On Sunday, June 17, 1917, as Harvard’s president, Abbott Lawrence Lowell, addressed the graduating seniors at the start of Commencement Week, he cautioned them saying “this is no ordinary Baccalaureate Sunday to speak of the careers, the duties, the responsibilities, and the snares of a peaceful life.”1 Then, America was in the throes of war, having declared war on Germany two months earlier, on April 6, entering the fray in World War I.
In fact, as Lowell took the podium that afternoon in Appleton Chapel to address Harvard’s Class of 1917, so many of them were absent, having already enlisted in the army, that an editorial in The Harvard Crimson described that year’s commencement “as sad as a dance record at 10 in the morning.”2
But, among the few members of the Class of 1917 listening to Lowell’s speech that day was a most extraordinary young man, popularly known as “the African prince.”3
His name was Plenyono Gbe Wolo.
Born in Grand Cess, Liberia circa 1883 into a Kru chieftaincy, Wolo was conferred with his bachelor’s degree a few days later, on June 21, becoming the first African to graduate from Harvard.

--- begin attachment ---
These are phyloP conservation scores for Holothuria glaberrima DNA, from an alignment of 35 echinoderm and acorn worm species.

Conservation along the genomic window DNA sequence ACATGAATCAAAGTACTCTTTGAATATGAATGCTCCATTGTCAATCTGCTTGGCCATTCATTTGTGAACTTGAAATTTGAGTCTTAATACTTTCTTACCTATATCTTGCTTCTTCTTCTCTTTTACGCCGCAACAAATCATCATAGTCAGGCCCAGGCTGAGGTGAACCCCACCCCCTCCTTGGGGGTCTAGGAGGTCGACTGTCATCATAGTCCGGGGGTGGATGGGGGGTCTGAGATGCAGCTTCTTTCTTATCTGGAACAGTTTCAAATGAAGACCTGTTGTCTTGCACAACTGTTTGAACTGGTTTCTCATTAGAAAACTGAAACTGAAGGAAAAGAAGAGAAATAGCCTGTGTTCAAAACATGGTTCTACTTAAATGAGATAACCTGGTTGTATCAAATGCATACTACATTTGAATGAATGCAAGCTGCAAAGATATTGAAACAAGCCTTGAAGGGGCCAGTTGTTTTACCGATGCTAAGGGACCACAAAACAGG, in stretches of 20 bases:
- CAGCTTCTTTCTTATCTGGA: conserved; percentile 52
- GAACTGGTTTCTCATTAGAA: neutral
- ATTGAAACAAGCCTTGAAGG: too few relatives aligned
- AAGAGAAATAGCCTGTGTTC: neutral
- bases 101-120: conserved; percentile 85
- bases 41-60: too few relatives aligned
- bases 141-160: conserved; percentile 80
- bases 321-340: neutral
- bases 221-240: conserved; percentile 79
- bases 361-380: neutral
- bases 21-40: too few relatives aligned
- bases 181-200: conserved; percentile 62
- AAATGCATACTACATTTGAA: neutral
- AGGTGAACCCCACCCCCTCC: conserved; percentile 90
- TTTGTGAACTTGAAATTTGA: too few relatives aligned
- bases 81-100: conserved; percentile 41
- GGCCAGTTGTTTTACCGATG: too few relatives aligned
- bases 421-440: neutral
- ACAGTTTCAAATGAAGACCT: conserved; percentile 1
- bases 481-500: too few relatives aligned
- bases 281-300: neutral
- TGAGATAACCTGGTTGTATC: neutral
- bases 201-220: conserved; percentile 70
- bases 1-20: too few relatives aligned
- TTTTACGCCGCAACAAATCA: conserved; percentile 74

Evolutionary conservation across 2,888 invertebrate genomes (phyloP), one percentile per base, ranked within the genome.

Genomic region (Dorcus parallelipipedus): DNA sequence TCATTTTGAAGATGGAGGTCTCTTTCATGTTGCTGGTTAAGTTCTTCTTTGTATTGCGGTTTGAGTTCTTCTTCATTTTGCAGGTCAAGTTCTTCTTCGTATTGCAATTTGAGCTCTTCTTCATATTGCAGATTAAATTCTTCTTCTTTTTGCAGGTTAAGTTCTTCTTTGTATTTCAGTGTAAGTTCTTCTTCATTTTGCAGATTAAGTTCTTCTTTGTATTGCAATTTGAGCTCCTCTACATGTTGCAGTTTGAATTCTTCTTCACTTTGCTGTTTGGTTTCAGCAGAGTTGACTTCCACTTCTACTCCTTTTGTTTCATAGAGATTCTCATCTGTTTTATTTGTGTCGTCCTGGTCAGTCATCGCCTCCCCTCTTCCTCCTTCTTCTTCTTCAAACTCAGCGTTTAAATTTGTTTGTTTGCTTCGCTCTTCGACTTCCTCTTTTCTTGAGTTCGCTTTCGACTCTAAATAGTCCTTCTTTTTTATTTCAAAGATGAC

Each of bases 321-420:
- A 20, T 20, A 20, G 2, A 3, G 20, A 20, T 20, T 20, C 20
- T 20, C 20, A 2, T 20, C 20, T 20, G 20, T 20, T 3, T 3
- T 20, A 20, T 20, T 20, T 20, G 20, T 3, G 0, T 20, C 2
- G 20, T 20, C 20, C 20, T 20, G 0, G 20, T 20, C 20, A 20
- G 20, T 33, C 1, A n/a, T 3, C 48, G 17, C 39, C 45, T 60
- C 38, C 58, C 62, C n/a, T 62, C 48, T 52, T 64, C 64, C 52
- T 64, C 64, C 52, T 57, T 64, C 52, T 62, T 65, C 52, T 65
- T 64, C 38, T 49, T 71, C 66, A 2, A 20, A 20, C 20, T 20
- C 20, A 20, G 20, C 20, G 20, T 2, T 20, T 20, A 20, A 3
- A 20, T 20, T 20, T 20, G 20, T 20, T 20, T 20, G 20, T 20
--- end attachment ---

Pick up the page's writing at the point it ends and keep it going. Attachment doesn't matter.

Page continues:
“The bugle has sounded and the youth is girding on its armor. The call affects men in three different ways. There are those who could go to battle, but, unless compelled, will not; those who want to go but cannot; and those who both can go and will go. In the community at large there are many of the first of those classes…I have nothing to say to them here, for they are few among our students. The men who graduate this week belong almost wholly to the other two categories…,”5 Lowell continued.
And, indeed, “over ninety per cent”6 of the members of Harvard’s Class of 1917, who Lowell would later refer to as “the choicest of their kind”7 joined the war effort.
Some would pay the ultimate price, while others were recognized for valor in combat, including Archibald Roosevelt, the son of Theodore Roosevelt, America’s 26th President and Eugene Leon Coates Davidson, an African American student on Harvard’s varsity wrestling team.
Wolo too was no less the choicest of his kind and the story of his journey from his village and kinfolks to become a student at one of America’s most; he was popularly known at Harvard as ‘the African prince’
(Source: New Era Magazine: March 1916)